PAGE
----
Evangelicals are very suspicious of contemplation. Many view it as an infiltration of Buddhism or New Age fuzzy spirituality into the church. So, they have remained uncomfortable and awkward about ancient contemplative practices. On account of this dismissal, many evangelical circles have found themselves experiencing spiritual poverty and incompleteness.
Embracing Contemplation seeks to address this issue. This book convincingly argues that evangelicals need to recover the lost treasures of their own tradition. John Calvin, Richard Baxter, Jonathan Edwards, and John Wesley had much to contribute on contemplation. Not only did they write extensively about this topic but also their lives were full of contemplative practices.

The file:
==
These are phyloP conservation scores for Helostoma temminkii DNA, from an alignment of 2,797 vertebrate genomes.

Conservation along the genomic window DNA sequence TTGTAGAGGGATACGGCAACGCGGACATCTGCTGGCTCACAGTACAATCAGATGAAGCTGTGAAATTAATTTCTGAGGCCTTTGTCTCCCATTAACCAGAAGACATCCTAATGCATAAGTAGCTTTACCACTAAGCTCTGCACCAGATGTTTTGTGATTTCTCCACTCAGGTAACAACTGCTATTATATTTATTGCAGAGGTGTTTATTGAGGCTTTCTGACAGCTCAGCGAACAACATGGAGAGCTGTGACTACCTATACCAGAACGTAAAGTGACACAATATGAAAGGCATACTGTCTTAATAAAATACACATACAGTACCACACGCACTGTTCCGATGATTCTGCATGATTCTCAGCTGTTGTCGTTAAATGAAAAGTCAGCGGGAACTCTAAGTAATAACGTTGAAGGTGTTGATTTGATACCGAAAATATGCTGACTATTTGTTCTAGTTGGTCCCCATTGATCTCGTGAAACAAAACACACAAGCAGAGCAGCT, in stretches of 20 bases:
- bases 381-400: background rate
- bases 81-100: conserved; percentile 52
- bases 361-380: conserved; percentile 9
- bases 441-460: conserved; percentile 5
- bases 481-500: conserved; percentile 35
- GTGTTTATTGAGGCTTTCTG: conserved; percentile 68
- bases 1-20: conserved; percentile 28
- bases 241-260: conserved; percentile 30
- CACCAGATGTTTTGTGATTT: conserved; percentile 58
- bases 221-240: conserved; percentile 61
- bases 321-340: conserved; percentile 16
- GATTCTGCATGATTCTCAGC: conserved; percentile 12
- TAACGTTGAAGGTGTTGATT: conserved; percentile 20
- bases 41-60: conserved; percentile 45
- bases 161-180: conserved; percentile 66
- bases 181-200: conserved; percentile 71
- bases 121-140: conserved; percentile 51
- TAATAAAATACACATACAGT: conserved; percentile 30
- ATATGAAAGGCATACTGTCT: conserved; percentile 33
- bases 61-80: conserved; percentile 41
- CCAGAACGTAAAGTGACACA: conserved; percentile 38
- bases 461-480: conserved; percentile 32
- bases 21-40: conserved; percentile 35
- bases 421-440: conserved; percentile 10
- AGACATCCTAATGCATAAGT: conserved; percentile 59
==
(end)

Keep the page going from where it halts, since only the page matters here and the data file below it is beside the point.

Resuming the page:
For these evangelical fathers, one of the crucial applications of Galatians 5:25 was to lead a life that promotes contemplation and spiritual formation. This work encourages, challenges, and spurs evangelicals to mine the spiritual gold from the scriptures and glance through the pages of Christian history to explore what it means to live ‘by the Spirit’.
Grounded in the word of God and the Church Fathers, this book attempts to keep the conversation going in order to recover the long forgotten practice of contemplation.
The editors, John H. Coe and Kyle C. Strobel, gather 13 different essays from 13 different spiritual formation scholars. This is a great strength because the various voices bring diverse perspectives that give specificity and richness to the conversation. Each contribution is unique and invaluable.
The essays are written in everyday non-lofty and non-academic language. Philosophical and theological jargon is kept to minimum, which is a great strength. All sorts of people can make use of this book. You don’t have to be a theologian or a philosopher to understand this work. It is simply accessible, readable, and timely for the evangelical world.
I thank IVP publishers for providing me with a complimentary copy of this book in exchange for an honest review.